Common Cause Pushes FEC to Toughen Disclosure Requirements
- Scott Swenson, Dale Eisman
The Federal Election Commission should revamp its rules governing political fundraising and spending to give voters a fuller picture of who is spending money to influence their votes, Common Cause said in a written submission to the FEC on Tuesday.
“The Commission has not informed the public about all of the money raised and spent in federal elections; its inaction and failure to enforce campaign finance laws has reduced the ability of the citizenry to make informed choices at the ballot box;” wrote Stephen Spaulding, Common Cause’s senior policy counsel and legal director.
Spaulding asserted that the FEC has failed to update its regulations to reflect changes in campaign finance laws dictated by the Supreme Court. The omission is allowing partisan actors to funnel hundreds of millions of dollars through secretive organizations to influence our elections, he wrote.
In its controversial Citizens United decision in 2010, the high court said independent groups have a constitutional right to spend unlimited amounts of money to influence elections but that they cannot coordinate their activities with candidates or political parties. Near-instantaneous disclosure of the groups’ spending would protect the public against corruption, the court’s majority argued.
But Spaulding wrote that the FEC has failed to close a legal loophole that sharply limits disclosure of the money behind “electioneering communications” by the independent groups. Ignoring clear direction from Congress, the FEC has opted to require disclosure only of contributions made “for the purpose of furthering” those messages, which typically advocate for the election or defeat of particular candidates.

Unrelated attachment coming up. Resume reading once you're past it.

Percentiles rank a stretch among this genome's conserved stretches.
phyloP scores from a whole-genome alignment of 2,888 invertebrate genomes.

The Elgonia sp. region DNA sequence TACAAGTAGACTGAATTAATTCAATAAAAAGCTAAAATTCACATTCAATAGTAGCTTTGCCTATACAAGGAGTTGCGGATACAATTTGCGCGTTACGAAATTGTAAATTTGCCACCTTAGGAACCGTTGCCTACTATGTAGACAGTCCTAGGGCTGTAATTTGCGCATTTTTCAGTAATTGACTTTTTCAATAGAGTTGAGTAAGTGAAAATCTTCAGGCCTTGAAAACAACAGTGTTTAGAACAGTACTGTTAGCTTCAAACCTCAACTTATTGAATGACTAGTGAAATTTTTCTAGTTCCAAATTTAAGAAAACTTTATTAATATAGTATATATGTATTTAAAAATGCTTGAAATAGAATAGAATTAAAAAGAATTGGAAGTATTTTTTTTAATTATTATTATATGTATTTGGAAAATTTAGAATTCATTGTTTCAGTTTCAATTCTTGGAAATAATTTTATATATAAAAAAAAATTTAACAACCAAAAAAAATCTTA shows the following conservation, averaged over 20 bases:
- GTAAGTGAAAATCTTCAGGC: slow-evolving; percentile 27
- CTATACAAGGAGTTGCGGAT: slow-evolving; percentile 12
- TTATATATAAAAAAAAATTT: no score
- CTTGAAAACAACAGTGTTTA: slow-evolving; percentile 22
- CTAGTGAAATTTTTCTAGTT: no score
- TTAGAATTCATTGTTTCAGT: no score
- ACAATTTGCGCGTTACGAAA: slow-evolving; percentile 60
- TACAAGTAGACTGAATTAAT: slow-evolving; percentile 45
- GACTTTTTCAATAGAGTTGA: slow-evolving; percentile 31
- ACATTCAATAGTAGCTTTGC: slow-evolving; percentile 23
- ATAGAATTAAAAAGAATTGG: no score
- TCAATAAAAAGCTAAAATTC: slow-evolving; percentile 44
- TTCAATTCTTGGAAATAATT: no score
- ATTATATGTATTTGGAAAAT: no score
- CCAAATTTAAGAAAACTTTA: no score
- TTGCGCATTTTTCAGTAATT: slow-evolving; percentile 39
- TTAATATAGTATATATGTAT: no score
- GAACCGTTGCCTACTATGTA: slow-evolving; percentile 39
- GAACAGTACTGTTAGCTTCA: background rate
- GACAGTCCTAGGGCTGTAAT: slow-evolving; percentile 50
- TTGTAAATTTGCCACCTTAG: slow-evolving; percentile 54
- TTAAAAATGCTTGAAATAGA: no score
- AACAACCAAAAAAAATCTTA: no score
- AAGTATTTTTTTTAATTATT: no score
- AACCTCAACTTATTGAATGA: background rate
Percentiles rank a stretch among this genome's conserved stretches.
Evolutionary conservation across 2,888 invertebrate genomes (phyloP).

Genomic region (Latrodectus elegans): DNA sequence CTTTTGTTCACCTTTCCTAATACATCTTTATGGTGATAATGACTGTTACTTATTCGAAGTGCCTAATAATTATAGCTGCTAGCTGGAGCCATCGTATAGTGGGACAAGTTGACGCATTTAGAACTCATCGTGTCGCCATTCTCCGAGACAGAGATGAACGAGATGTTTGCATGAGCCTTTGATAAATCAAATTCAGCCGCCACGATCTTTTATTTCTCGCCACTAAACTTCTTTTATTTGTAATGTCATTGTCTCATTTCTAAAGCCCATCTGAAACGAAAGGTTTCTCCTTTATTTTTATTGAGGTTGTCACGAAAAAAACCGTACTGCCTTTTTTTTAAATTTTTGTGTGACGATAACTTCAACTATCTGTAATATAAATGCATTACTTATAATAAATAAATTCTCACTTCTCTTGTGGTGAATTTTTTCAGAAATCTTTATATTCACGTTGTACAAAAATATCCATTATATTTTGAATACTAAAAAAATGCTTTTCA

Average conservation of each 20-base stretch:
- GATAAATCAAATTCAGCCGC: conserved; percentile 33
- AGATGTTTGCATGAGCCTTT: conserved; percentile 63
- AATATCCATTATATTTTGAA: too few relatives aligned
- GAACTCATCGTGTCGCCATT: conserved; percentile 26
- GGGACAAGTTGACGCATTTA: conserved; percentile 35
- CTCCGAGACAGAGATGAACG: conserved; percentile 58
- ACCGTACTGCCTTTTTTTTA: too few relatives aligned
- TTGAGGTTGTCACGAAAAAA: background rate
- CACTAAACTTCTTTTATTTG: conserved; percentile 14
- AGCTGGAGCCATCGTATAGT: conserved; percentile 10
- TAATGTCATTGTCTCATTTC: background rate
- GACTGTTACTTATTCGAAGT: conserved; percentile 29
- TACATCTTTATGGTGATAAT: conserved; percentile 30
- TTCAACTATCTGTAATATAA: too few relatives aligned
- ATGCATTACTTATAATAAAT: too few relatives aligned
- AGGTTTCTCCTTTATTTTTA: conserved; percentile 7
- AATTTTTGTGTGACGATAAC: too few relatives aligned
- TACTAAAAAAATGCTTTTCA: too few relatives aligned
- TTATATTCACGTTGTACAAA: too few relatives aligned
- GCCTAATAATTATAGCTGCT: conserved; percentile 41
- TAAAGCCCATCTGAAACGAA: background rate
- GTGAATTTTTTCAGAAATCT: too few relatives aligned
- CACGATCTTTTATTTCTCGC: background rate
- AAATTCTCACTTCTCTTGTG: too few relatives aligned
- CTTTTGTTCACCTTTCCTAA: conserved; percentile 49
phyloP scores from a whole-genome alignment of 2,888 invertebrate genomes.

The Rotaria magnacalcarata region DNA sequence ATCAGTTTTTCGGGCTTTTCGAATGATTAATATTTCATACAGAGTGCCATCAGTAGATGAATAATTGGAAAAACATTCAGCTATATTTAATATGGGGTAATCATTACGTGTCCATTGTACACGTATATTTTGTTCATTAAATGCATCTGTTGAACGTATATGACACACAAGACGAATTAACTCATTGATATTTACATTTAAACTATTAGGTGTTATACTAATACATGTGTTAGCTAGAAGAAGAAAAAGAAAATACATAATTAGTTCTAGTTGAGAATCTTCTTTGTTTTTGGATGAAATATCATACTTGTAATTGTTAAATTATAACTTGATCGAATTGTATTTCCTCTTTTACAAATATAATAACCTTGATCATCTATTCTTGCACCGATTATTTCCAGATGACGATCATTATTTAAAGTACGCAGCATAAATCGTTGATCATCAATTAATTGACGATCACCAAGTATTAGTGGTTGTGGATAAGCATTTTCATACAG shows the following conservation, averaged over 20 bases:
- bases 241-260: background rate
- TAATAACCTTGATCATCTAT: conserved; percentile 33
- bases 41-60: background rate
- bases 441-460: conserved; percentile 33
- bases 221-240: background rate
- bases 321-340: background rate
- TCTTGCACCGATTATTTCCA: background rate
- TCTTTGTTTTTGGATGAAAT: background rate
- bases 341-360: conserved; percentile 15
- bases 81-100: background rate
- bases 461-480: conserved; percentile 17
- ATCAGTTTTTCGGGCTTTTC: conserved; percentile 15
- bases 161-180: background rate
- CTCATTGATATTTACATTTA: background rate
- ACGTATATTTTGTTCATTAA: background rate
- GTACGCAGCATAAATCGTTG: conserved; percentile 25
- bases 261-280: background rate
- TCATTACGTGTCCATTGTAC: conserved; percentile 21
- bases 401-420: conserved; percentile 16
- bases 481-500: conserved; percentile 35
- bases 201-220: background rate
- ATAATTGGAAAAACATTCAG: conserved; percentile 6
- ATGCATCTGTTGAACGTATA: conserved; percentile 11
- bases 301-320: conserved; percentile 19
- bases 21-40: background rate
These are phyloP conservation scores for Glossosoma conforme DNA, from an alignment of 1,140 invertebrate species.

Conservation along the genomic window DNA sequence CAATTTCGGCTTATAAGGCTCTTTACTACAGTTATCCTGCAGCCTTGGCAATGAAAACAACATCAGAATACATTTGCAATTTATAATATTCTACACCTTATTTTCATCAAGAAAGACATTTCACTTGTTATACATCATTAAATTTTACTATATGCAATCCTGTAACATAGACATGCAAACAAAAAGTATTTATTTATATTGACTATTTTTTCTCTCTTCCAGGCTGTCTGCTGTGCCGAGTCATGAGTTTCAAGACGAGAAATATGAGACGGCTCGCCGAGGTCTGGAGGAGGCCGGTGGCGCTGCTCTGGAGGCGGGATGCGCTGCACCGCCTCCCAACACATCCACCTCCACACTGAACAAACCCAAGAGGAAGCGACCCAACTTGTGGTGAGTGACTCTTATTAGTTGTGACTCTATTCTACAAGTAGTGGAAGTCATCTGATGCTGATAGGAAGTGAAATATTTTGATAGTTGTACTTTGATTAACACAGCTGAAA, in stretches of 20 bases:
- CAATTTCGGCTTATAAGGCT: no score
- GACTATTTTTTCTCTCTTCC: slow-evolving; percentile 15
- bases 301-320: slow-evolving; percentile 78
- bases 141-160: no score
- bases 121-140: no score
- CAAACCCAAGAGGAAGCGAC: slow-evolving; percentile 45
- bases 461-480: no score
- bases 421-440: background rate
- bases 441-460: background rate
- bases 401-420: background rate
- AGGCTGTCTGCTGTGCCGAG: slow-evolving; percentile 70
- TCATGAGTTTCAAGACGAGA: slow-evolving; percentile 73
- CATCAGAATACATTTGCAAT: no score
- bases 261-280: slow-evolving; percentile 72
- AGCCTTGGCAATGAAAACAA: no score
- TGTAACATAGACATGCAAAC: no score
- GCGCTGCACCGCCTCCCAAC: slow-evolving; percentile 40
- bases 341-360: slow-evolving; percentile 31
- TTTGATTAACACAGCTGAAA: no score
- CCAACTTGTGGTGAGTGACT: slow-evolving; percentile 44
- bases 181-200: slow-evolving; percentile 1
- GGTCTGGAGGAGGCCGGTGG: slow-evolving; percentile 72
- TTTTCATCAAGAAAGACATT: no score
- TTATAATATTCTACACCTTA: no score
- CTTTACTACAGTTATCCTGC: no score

“Transparency in political spending is important for at least three reasons,” Spaulding’s letter adds. “First, disclosure protects voters’ right to know who is trying to influence their decision on Election Day. Voters are able to evaluate the merits of an appeal for their vote if they know who is speaking to them. Second, disclosure curbs corruption and its appearance, including the specter of undue influence over public policy. Third, disclosure is critical to the enforcement of our campaign finance laws.”
Along with increasing disclosure, the Common Cause submission argues, the FEC should tighten rules barring spending by foreign corporations on U.S. elections; the commission also should clarify rules protecting individual employees and labor groups against retaliation on the job over if they oppose an employer’s or a union’s political spending.
Spaulding’s submission comes as the commission considers a rulemaking request filed by a coalition of advocacy groups led by Public Citizen. Two FEC members, Chair Ann Ravel and Ellen Weintraub, originally filed the request, only to have it blocked by the panel’s three Republicans, who argued that commission members are not persons within the meaning of the campaign finance law.
That dispute reflects the ongoing tension on the six-member FEC, widely regarded as the federal government’s most dysfunctional agency.